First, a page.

Jancis Robinson leads as Drinks Insight Network lists five of the most popular tweets on wine in October based on data from GlobalData’s Influencer Platform. The top tweets were chosen from influencers as tracked by GlobalData’s Influencer Platform, which is based on a scientific process that works on pre-defined parameters. Influencers are selected after a deep analysis of the influencer’s relevance, network strength, engagement, and leading discussions on new and emerging trends.

Top tweets on wine in October

1. Jancis Robinson’s tweet on carbon-friendly ways of packaging wine samples

Jancis Robinson, a wine critic at Financial Times, shared an article on how to make wine samples packaging more promising and sustainable. The influencer noted that small samples of wine have become popular for online tastings during the pandemic.

The article added that the glass bottle is accountable for 40% of the carbon emissions from production to delivery of the wine bottle. Reducing the glass weight can avoid 100g of carbon emissions per bottle. Further, using pouches with inert gas sealing can reduce the weight by half compared to glass and packs 25% more wine quantity in the sample package.

Username: Jancis Robinson

Twitter handle: @JancisRobinson

Retweets: 19

Likes: 142

2. Esther Mobley’s tweet on destruction of Cain winery

Esther Mobley, a wine critic at San Francisco Chronicle, a website covering news, shared an article on the Glass Fire, wildfire in northern California, that destroyed more than 48,000 acres and approximately 16 wineries including the Cain winery.

The fire destroyed the winery, houses and wines from 2019 and 2020 but hope remains for the mountain top land, which is characterised by slopes, soils and high elevation sunlight. The winery has three vintages from 2016, 2017 and 2018, which were safely stored in an offsite inventory and are expected to be released to customers.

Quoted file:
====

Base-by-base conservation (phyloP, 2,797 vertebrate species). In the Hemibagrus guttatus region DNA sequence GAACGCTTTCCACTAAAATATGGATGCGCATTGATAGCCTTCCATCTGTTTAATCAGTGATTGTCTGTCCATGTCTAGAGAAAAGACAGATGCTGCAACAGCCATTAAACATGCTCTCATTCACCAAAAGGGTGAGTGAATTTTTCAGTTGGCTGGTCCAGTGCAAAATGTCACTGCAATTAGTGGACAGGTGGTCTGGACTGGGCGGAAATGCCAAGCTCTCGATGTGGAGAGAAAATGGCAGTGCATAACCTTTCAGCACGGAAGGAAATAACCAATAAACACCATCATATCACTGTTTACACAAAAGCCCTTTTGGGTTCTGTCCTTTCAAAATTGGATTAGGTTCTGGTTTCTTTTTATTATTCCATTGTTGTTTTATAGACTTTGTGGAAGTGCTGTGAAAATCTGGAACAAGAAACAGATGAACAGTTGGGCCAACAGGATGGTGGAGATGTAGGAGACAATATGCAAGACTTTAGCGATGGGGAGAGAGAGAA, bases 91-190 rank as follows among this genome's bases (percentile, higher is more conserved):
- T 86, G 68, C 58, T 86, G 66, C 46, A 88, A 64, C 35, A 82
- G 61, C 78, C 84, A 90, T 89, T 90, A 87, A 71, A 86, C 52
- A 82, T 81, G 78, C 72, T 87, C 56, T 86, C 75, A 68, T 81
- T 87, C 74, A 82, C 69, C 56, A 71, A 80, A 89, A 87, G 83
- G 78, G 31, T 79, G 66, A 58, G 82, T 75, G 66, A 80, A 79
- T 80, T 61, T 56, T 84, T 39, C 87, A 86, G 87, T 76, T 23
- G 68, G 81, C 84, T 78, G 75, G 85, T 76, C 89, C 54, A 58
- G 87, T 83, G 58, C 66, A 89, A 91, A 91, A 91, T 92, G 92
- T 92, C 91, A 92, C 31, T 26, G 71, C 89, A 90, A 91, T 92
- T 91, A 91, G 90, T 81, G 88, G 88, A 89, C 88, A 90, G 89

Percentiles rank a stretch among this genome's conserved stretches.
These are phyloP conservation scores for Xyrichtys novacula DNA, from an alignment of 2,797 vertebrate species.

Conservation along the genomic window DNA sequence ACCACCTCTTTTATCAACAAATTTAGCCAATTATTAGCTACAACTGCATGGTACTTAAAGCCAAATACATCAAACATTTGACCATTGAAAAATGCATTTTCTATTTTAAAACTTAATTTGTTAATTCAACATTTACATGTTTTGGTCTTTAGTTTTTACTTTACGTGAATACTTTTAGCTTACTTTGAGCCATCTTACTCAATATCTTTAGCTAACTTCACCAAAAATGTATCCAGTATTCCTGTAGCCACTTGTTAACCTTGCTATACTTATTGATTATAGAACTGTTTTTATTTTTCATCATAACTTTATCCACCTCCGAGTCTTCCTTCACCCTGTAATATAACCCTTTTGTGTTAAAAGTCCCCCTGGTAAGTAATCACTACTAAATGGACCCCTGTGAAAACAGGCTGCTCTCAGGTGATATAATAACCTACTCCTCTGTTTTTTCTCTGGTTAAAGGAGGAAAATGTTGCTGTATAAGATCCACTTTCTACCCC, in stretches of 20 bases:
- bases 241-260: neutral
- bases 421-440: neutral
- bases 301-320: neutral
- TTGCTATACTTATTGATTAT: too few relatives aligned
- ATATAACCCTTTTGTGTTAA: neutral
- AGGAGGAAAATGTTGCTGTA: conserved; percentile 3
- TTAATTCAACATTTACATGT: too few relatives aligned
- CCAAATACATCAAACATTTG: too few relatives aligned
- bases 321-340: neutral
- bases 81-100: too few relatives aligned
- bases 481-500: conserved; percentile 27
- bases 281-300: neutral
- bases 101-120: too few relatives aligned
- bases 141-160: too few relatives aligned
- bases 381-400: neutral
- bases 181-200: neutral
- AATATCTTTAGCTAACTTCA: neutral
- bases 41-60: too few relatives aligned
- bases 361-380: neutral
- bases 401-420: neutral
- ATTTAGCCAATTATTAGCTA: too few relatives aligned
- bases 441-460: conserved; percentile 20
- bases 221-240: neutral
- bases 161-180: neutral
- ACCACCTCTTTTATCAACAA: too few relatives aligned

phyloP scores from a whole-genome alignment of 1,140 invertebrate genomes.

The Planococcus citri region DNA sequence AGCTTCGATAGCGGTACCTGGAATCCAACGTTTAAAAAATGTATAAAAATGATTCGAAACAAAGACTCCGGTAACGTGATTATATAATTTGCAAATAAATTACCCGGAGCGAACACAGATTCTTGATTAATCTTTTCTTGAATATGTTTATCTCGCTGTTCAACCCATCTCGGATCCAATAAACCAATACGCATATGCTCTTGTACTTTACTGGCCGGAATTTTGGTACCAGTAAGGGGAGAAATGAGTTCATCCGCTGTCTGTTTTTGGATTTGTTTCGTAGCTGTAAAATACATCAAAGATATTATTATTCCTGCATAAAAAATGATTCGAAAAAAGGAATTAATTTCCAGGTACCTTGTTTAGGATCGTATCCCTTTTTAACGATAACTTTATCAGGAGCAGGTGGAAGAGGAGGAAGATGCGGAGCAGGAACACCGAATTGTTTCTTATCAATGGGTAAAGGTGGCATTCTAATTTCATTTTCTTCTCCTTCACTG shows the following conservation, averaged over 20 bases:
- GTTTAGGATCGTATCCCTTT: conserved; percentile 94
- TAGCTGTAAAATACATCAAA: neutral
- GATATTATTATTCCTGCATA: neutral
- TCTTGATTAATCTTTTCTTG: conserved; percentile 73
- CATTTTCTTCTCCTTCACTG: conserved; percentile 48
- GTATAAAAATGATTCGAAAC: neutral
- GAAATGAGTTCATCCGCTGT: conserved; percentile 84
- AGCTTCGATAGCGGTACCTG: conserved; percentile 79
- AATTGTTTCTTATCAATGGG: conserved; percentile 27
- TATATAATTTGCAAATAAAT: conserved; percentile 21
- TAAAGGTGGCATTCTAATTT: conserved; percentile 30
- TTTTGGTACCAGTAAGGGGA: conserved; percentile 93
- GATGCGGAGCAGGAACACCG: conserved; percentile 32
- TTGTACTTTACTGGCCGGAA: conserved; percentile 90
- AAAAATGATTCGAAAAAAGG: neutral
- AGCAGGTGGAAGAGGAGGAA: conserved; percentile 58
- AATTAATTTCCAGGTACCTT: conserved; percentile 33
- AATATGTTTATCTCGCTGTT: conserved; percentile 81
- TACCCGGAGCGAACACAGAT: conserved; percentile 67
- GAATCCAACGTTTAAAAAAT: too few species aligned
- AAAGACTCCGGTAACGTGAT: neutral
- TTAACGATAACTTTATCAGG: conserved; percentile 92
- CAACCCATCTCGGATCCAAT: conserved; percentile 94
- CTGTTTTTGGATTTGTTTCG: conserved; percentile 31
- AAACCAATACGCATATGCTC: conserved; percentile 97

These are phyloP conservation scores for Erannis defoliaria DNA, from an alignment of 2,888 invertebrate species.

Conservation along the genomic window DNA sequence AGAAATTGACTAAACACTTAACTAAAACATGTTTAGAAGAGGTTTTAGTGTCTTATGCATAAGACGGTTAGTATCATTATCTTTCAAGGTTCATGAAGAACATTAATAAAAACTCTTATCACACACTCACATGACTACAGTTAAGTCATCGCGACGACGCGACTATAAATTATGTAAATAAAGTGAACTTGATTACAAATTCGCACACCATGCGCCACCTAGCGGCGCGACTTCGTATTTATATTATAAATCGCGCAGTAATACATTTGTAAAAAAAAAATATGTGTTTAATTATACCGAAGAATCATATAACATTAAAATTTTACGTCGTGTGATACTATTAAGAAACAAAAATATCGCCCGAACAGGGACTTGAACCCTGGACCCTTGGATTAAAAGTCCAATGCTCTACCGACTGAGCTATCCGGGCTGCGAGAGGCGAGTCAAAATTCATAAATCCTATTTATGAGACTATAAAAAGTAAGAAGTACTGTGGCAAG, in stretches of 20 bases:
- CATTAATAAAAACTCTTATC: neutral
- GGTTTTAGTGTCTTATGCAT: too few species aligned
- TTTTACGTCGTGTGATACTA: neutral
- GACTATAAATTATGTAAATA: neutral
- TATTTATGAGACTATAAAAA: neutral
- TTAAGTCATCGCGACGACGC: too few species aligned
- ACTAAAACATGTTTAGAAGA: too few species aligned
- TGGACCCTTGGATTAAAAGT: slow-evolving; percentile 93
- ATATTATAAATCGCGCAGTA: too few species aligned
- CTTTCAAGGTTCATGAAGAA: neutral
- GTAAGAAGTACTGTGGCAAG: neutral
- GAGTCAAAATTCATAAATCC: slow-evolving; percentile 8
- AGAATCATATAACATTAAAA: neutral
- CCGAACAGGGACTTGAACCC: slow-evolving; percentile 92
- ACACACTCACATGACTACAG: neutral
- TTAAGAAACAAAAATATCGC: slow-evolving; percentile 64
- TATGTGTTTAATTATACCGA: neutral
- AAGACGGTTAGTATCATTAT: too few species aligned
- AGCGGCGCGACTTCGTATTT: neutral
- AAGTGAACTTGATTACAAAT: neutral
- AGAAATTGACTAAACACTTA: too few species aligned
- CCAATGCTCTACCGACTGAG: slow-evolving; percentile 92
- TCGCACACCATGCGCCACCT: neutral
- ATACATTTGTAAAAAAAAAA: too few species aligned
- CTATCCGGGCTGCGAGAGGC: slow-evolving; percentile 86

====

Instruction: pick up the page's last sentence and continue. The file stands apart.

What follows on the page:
Username: Esther Mobley

Twitter handle: @Esther_mobley

Retweets: 5

Likes: 55

3. Eric Asimov’s tweet on impact of California fires on Napa Valley

Eric Asimov, a wine critic at New York Times, shared an article on the havoc caused by fire in Napa Valley. The article detailed that wildfires destroyed wineries including Hourglass, Merus, Behrens Family, Paloma Vineyard, Tuck Beckstoffer Estate, and Sterling Vineyards in addition to the barrel warehouse at Burgess Cellars.

The destruction of vineyards, however, was limited as grape vines can often withstand fires.

Username: Eric Asimov

Twitter handle: @EricAsimov

Retweets: 11

Likes: 26

4. John Corcoran’s tweet on Piedmont’s Barbera d’Asti DOCG wine

John Corcoran, founder of WineOptics, shared an article on uniqueness of Piedmont’s Barbera d’Asti Denominazione di Origine Controllata e Garantita (DOCG) wine. The wine is made using 90% Barbera grapes and 10% non-aromatic red grapes of the region, typically Freisa, Grignolino and Dolcetto, which is aged in wooden box for 14 months.

The article noted that Barbera grapes produce high acid and low tannins wines with richer complexity. The wine has an immense compatibility with food because of selecting high quality of grapes with 12.5% alcohol content. Barbera passed a wine quality tasting panel in 2008 and was classified as a DOCG, which is the highest quality level in Italy.

Username: John Corcoran

Twitter handle: @jncorcoran1

Retweets: 6

Likes: 25

5. Michelle Williams’ tweet on Texas white wine

Michelle Williams, freelance wine writer at Rockin Red Blog and Forbes, shared an article on wide variety of Texas white wine. The article detailed that Texas has diverse wine regions including dry high plains and wet and cool mountains with elevations ranging from 3,000ft-4,000ft to 4,500ft-8,300ft, which support different varieties of white grapes.

The United States Department of Agriculture noted that 29% of the state’s total wine production was white wine and Texas is the second large area to grow white grapes in the US.

Username: Michelle Williams

Twitter handle: @Fiery01Red

Retweets: 8

Likes: 19